Frankly, when people have said that Trump only ran for president to boost his business, I didn’t agree. I think Donald is genuinely an old, angry, rich, white man who spends far … [Read full article]
Last week something rare and extraordinarily positive occurred on American television. Fortunately, through YouTube and 350.org, the rest of the world got to see it too. “Something positive?” a critic … [Read full article]
You have to give it to the White House on this one — in response to absurd media reports regarding the polar vortex, extreme cold in the US, and global … [Read full article]
Following weeks of Obama railing on the $4 billion a year oil companies receive in tax breaks, in the midst of record profits and after about a century of … [Read full article]
If you look at one or two segments of the Obama administration’s work — clean energy and energy efficiency — he looks like a total green leader. And as … [Read full article]
The White House, and the U.S., and the world, saw the largest Keystone XL Tar Sands pipeline protest to date yesterday. Over 10,000 people (over 12,000 by some estimates) … [Read full article]
The civic momentum to stop the Tar Sands Keystone XL pipeline continues to grow. Today, thousands of people got out and encircled the White House to show their solidarity in … [Read full article]
Senator Sheldon Whitehouse’s (D-RI) 23-minute speech calling out the heads-in-the-sand Washington leaders last week may have been the speech of the week (or month.. or year.. or decade). If you haven’t already, you can watch it above. If you prefer text, someone over at the Center for American Progress created the full transcript:
Dear friends —
When we started our campaign to stop the Keystone XL tar sands pipeline, we knew the odds were long.
We knew that oil companies had a stranglehold on the political process, that the other side had more lobbyists and money than we could ever dream of. We knew that most analysts and pundits considered the approval of the pipeline to be a foregone conclusion. In short, we knew that we might well lose this fight — and we knew that we had to fight it anyway.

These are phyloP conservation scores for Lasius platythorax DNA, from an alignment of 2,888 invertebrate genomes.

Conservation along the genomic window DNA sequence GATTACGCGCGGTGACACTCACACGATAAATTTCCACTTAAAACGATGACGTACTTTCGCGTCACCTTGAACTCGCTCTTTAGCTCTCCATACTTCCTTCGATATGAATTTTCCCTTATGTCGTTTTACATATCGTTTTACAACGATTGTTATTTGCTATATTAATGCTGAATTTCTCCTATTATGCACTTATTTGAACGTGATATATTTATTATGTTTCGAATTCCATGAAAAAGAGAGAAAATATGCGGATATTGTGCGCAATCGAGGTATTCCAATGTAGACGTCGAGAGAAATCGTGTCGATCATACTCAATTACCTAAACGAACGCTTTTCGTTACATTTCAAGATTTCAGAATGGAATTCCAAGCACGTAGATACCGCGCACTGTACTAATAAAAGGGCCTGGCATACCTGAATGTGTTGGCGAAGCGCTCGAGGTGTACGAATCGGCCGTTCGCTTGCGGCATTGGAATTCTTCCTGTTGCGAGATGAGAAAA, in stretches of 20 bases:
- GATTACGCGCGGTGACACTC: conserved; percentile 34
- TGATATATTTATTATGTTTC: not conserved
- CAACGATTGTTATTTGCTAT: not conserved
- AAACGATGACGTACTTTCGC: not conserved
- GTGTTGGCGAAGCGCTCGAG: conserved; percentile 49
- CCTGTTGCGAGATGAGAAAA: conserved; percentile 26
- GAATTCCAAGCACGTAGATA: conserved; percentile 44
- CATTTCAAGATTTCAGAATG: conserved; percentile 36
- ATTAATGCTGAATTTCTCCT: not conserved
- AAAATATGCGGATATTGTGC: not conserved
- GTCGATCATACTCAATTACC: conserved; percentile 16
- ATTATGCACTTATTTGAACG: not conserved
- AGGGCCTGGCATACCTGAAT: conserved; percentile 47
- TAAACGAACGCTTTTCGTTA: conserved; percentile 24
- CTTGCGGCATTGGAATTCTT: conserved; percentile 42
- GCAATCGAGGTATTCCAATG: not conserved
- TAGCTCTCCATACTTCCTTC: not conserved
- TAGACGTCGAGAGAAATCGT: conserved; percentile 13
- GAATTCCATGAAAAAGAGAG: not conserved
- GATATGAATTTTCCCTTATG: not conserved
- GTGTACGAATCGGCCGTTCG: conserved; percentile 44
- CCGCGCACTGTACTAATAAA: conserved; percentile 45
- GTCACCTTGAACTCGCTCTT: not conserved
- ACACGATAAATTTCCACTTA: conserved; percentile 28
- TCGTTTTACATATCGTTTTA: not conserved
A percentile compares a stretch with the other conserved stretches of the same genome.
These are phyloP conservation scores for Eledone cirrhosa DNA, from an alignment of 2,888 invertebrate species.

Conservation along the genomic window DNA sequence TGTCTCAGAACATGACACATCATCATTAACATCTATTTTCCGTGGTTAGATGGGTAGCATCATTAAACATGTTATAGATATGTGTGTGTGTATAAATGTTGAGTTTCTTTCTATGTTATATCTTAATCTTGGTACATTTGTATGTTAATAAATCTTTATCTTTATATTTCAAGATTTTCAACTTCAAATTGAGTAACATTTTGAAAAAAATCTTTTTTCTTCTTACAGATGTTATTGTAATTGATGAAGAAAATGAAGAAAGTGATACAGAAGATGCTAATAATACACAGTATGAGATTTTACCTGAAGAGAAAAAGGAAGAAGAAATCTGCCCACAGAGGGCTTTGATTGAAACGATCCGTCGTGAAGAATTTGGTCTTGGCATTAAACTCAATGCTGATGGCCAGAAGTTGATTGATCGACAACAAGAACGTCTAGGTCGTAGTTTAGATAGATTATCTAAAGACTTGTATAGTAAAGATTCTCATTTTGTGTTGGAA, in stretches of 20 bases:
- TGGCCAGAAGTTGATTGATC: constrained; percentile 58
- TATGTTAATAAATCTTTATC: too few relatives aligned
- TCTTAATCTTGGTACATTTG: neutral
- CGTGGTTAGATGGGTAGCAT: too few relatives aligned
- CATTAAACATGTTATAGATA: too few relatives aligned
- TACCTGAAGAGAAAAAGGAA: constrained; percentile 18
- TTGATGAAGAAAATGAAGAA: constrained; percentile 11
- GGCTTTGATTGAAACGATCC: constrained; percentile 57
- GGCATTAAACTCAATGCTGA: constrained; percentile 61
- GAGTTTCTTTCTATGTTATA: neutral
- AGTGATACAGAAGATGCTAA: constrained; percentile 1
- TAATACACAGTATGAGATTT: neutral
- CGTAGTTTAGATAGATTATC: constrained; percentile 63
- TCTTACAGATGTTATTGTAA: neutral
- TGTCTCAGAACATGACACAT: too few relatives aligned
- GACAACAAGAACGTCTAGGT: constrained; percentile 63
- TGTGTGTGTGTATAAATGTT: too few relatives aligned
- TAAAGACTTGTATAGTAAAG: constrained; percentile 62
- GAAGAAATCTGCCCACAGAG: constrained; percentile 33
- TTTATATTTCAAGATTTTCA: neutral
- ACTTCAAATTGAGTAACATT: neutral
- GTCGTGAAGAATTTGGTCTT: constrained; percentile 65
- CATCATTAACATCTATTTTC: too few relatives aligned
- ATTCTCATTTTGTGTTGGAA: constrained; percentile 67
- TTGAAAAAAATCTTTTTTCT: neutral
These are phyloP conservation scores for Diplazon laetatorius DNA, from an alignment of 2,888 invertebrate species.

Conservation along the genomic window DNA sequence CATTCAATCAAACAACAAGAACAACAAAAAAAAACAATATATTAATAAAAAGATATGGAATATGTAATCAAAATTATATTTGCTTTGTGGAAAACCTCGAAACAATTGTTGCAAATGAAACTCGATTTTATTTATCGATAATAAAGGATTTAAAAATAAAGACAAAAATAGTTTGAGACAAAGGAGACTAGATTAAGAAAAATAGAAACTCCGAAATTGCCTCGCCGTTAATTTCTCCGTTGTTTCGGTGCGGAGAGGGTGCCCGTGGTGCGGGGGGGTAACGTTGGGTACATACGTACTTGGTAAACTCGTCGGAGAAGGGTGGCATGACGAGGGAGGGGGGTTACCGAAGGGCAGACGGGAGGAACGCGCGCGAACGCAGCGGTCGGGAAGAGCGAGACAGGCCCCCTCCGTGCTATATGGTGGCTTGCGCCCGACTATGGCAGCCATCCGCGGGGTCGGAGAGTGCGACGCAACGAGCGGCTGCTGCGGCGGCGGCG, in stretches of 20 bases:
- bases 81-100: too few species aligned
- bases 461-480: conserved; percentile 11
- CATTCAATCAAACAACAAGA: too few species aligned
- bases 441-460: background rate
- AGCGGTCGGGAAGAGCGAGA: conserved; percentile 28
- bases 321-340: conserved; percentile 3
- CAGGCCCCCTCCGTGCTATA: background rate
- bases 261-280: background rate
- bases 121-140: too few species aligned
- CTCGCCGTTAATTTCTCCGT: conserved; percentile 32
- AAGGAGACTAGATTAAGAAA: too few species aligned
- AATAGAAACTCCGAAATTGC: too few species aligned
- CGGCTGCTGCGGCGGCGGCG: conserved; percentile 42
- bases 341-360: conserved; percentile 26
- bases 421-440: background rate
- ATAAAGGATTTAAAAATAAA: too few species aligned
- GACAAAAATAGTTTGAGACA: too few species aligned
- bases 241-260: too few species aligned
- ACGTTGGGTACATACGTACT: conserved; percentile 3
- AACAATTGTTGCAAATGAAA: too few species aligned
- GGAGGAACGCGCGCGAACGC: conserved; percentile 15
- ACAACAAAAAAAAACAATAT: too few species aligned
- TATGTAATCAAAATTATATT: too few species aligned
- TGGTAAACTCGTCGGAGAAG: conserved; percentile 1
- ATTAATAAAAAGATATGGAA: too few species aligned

We are all a movement for change for the better, whether that be towards a sustainable future, or whether it’s towards ending corporate rule over our economy. We must stand together for change, change that happens, change that makes sense, change that is in our hands, not in the hands of the 1% and not in the hands of people who put religion and their personal morals over our freedom.
By Bill McKibben
The last two weeks have been spectacular.
In Washington DC, phase one of the tar sands campaign has just come to an end, and 1,252 North Americans have been arrested in a massive civil disobedience campaign. This historic groundswell was focused on stopping the proposed Keystone XL oil pipeline — but it also sent a larger message that people everywhere are willing to take bold action to move our planet beyond fossil fuels.
In a surprise move on Friday, President Obama ordered the EPA to withdraw its proposed regulation to tighten ground level ozone standards. Seen as yet another retreat from the president, the decision brought claims of victory from his GOP and industry rivals, and quick rebuke from his supporters and environmental watchdog groups.
On September 3rd, hundreds of people gathered in Lafayette Park for the final day of the rally against the Tar Sands at the end of the two week sit down protest at the White House. An estimated 1252 people were arrested during this two week continuous peaceful protest, making it the largest collective act of Civil Disobedience in the U.S. in decades.